Jean Claude Trichet, the man chosen to lead the European Central Bank (ECB), has been acquitted of helping to falsify accounts at a French bank.
Things are looking up for Mr Trichet
The verdict clears the way for Mr Trichet to take over from the ECB's existing president, Wim Duisenberg, although there is still the possibility of an appeal.
Mr Trichet, 60, was one of nine men on trial for their part in the Credit Lyonnais scandal, which culminated in a 31bn-euro ($33.7bn) bailout by the government.
Mr Trichet is a highly-respected central banker, and few doubt that he is qualified for the job of ECB president which includes setting interest rates for the 12 nation eurozone.
European Union leaders could adopt Mr Trichet as their official candidate at the summit in Greece on Friday, leaving few other procedural
obstacles in the way.
France will propose
that Mr Trichet becomes head of the ECB "as soon as possible", finance minister Francis Mer said.
"I am happy and that's all I have to say," Mr Trichet said, but declined to comment on his future job.
Economists and financial observers welcomed the news.
"We can all be relieved....no one ever doubted that he was the most suitable candidate for the job," said Thomas Mayer, chief economist at Deutsche Bank in London.
Some economists are also hoping Mr Trichet may initiate a radical shake-up of some of the Bank's policies.
Born 1942 in Lyons
Graduate in engineering and economics, Institut d'Etudes Politiques, Paris
1971-1978: Held various posts in finance ministry
1978-1981: Held various government advisory posts
1984-1993: Held various posts at the Treasury, rising to become head by 1987
1987: Joined general council of the Banque de France, became deputy governor of the IMF and World Bank
1993: Became governor of the Banque de France
2000: Put under investigation over Credit Lyonnais accounts
2002: Ordered to stand trial
2003: Found not guilty
The French Government have made no secret of their plans for ECB reform, commissioning two in-depth reports into the matter last year.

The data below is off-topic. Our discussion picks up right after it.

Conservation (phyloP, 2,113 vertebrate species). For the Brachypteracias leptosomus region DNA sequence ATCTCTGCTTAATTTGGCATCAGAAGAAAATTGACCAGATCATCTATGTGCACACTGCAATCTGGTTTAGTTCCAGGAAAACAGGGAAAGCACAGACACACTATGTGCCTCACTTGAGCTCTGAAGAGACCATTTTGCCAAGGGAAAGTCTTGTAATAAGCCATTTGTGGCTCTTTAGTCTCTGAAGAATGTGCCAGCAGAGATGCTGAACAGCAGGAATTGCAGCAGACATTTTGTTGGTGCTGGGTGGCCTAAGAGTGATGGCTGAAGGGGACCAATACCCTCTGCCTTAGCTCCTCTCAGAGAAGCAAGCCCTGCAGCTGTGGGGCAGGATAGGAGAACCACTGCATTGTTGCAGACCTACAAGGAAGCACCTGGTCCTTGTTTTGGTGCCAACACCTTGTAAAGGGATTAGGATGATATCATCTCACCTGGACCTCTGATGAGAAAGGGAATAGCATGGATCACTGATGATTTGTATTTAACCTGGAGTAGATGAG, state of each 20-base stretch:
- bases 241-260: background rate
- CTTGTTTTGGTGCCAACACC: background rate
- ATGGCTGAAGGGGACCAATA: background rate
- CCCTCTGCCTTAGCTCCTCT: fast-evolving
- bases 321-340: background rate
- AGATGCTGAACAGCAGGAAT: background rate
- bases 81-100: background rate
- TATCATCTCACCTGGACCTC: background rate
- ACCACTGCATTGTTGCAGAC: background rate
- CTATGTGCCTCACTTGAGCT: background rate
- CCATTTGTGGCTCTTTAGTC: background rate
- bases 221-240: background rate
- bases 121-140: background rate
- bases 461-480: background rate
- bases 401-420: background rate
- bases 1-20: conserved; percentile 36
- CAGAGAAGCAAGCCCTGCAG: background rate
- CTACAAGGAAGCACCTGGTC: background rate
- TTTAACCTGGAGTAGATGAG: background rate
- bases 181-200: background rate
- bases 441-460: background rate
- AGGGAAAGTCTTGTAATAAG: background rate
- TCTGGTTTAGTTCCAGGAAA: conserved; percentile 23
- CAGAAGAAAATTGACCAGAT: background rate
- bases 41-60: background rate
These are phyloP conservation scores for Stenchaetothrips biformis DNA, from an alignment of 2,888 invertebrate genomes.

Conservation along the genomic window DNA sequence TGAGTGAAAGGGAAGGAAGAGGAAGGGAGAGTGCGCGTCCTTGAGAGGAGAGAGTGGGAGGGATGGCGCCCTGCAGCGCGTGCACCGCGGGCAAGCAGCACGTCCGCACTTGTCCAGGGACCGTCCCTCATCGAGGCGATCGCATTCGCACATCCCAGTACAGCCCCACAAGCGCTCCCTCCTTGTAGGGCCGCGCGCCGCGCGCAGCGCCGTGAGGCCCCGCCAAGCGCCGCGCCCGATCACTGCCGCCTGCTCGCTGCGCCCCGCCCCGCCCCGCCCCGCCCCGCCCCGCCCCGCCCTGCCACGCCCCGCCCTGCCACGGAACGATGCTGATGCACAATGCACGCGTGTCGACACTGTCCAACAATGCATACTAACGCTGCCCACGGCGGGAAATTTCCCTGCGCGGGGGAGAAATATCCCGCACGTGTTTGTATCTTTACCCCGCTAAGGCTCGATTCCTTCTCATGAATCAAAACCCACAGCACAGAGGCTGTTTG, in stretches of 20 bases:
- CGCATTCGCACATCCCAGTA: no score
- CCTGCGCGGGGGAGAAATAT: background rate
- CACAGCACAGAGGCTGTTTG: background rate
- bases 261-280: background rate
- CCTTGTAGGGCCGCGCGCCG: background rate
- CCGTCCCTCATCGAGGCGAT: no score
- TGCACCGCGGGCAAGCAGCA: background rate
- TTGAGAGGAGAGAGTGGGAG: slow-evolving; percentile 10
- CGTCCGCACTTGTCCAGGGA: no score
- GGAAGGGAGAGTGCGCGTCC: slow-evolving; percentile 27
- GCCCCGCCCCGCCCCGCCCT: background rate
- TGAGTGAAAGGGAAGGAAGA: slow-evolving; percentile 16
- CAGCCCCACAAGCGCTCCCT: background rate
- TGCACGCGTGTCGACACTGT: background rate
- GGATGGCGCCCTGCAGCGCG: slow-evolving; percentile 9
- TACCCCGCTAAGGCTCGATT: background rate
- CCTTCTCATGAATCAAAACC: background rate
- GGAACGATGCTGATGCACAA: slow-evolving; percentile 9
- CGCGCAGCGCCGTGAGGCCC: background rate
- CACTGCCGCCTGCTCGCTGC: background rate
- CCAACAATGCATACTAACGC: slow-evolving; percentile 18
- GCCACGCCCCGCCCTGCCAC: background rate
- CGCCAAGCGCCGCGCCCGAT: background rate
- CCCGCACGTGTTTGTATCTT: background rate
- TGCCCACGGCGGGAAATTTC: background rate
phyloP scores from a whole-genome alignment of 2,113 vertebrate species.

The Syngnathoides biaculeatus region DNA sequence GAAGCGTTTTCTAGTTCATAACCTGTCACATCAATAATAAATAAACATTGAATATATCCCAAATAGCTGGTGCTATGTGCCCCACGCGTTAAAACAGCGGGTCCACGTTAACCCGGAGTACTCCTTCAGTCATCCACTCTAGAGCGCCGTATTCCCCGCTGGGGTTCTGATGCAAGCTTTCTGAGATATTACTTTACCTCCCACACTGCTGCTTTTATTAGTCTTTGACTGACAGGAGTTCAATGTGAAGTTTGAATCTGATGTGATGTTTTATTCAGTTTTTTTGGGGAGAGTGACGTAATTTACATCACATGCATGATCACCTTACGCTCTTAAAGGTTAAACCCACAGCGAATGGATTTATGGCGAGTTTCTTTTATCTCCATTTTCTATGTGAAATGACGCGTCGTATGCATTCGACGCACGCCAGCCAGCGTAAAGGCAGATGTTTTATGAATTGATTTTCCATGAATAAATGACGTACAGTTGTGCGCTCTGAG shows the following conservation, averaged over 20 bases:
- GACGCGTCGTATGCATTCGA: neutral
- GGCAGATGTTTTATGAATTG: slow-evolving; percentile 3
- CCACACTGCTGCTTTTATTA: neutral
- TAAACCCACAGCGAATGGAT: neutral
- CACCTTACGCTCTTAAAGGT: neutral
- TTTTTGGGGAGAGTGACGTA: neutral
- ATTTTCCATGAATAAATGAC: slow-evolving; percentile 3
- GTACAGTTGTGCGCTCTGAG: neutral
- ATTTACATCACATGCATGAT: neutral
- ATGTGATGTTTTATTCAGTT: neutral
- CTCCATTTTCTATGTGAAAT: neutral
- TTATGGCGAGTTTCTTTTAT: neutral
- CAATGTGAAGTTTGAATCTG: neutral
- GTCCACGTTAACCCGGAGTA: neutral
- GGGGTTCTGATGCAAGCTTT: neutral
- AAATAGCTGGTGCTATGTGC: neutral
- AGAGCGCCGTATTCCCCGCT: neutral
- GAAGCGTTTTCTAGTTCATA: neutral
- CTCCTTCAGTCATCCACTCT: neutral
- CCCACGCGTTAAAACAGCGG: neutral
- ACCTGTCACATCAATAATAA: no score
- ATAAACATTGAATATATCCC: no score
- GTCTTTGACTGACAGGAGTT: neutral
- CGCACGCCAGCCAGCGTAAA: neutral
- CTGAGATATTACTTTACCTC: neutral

The ECB - and Mr Duisenberg in particular - has been much criticised for failing to take swift action to boost the eurozone's ailing economy.
The criteria for setting the eurozone's interest rates - currently determined by the need to keep inflation in check rather than stimulate growth - could be changed.
"With Duisenberg gone, we'll hear more talk about growth and less about inflation," said Anais Faraj, an economist at Nomura.
Experts say Mr Trichet is more likely to press ahead with such changes than the conservative Mr Duisenberg, but still question whether a significant shift in monetary policy will occur.
"The ECB is a large and cumbersome body, one individual may not have an immediate impact," Mr Faraj warned.
One of France's biggest banks, Credit Lyonnais, ran into serious trouble following a series of disastrous investments in the late 1980s and early 1990s.
In 1992 and the first half of 1993, the bank's financial situation was so dire that its very solvency was in doubt.
Official accounts signed off by Mr Trichet, who was Treasury Secretary at the time, did not reflect this.
Mr Trichet says he was deceived by Credit Lyonnais, and was never part of a cover-up.
Former Bank of France governor Jacques de Larosiere was also
acquitted but former Credit Lyonnais president Jean-Yves Haberer was handed an 18-month suspended jail sentence.